Also, the total votes in New York spiked upward by 46,000 votes from 1840 to 1844, and then fell buy 32,000 votes in 1848, even though two New Yorkers were on the ballot (Fillmore as the Whig VP, and Van Buren for the Free Soilers). This at least suggests that much of Birney's Liberty Party support was from new voters with no alternative party allegiance -- perhaps they were Garrisonians, who typically abstained from voting or other political participation.

Posted by: Steve Lubet | Oct 4, 2016 9:57:16 AM

Very nice point about Debs and TR. Thanks!

Posted by: Edward Foley | Oct 4, 2016 9:25:28 AM

I read your paper, which is very interesting and well done. I do wonder about the following observation, however:

"Interestingly, if 1912 had been a two-person race between Roosevelt and Wilson, Roosevelt would have lost California to Wilson, even though he actually won it. The reason is that Eugene Debs, the Socialist, was a fourth candidate in the race. In California, Debs won almost 80,000 votes. Roosevelt beat Wilson in California by a mere 174 votes. Without Debs in the race, Wilson would have captured much of the Socialist’s support. Since Taft won less than 4,000 votes in California, reducing the race to just Roosevelt and Wilson would have caused California to move to Wilson’s column."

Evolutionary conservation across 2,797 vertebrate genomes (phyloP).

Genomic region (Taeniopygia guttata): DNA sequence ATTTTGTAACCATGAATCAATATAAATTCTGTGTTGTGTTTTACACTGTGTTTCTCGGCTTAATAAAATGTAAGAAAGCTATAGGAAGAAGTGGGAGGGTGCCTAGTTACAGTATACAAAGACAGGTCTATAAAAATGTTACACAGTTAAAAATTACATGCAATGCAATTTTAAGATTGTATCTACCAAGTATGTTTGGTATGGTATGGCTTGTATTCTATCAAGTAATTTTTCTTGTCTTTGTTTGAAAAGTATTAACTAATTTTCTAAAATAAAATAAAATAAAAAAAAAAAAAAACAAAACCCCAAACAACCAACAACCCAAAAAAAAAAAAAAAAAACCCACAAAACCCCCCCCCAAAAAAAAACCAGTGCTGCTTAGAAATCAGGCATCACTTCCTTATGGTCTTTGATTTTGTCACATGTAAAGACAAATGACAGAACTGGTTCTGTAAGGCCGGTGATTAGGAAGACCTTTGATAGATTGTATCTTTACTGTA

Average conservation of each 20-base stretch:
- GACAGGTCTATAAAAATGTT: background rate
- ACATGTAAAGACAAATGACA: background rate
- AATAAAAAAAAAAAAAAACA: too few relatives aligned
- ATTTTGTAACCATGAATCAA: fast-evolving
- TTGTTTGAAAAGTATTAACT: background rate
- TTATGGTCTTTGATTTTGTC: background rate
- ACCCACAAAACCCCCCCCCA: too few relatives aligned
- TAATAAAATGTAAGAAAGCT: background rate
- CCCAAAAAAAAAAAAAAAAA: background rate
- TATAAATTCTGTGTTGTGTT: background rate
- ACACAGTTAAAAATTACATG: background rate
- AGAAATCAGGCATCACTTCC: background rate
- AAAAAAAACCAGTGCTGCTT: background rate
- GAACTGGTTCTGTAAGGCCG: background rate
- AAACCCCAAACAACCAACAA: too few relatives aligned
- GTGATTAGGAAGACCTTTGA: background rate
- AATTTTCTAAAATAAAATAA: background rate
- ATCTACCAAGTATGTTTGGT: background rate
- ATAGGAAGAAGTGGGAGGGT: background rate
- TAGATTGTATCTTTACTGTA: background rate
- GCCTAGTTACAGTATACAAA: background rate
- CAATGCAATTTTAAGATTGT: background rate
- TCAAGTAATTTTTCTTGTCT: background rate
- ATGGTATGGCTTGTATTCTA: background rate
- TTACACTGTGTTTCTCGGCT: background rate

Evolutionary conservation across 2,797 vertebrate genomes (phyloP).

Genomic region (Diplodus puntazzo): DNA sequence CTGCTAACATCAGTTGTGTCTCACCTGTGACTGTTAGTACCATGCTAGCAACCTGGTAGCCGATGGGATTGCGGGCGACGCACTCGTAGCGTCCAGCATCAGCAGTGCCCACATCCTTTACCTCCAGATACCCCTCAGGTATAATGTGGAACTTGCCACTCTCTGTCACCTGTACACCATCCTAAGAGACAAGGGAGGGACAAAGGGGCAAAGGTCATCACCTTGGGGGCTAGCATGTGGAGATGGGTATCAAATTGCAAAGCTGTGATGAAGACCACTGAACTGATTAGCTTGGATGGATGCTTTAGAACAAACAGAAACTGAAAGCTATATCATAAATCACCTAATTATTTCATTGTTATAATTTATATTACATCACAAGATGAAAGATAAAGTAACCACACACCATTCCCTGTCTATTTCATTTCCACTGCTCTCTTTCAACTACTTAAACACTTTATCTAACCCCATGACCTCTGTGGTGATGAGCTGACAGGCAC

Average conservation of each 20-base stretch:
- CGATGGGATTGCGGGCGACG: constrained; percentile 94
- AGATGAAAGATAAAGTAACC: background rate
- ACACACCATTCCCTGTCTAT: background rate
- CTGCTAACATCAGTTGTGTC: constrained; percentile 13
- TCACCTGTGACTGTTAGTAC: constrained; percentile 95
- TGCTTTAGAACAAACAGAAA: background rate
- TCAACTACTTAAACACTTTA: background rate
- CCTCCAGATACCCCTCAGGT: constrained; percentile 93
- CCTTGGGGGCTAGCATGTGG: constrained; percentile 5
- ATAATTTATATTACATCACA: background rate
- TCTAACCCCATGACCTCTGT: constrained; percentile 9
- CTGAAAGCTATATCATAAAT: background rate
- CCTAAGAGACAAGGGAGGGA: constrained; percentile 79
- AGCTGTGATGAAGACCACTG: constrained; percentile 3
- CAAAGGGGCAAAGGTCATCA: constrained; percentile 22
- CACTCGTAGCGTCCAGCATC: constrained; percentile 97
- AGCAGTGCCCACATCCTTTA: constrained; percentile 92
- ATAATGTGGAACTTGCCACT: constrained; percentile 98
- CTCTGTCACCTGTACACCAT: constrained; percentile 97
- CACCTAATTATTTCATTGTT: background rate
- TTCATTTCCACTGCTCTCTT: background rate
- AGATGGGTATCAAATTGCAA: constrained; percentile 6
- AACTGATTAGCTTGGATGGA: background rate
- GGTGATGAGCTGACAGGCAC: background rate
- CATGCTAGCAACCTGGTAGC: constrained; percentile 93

I think you might be looking at this from a present-oriented perspective, in which Socialists (such as Bernie Sanders) tend to favor Democrats. But would most of Debs's votes really have gone to Wilson?

Roosevelt, after all, was a Progressive, and he vied with Wilson for progressive votes. Roosevelt had a decent record (given the times) on labor during his presidency, and I don't believe that Wilson had much of a record at all. Roosevelt was better on civil rights, although it is hard to say how much that would have influenced Debs supporters in California.

Of course, this does not affect your proposal, which is also very interesting.

Posted by: Steven Lubet | Oct 3, 2016 7:26:19 PM

Thanks. FairVote has looked into this issue considerably and concluded that there is no reason to believe that, properly administered, Instant Runoff Voting would deter disadvantaged minority groups from casting ballots: http://www.fairvote.org/rcv#rcvbenefits (scroll to the bottom).

Posted by: Edward Foley | Oct 3, 2016 4:32:21 PM

As usual, I very much enjoyed your presentation at the symposium and learned a lot from it! It's a creative proposal and the data you've gathered is quite revealing. One question that both your presentation and your post brought to mind: to the extent the novelty and/or complexity of your proposal wound up, as an empirical matter, deterring traditionally marginalized, statutorily protected groups from participating in an election, might your proposal run afoul of Section 2 of the Voting Rights Act?

Posted by: Michael T. Morley | Oct 3, 2016 3:02:22 PM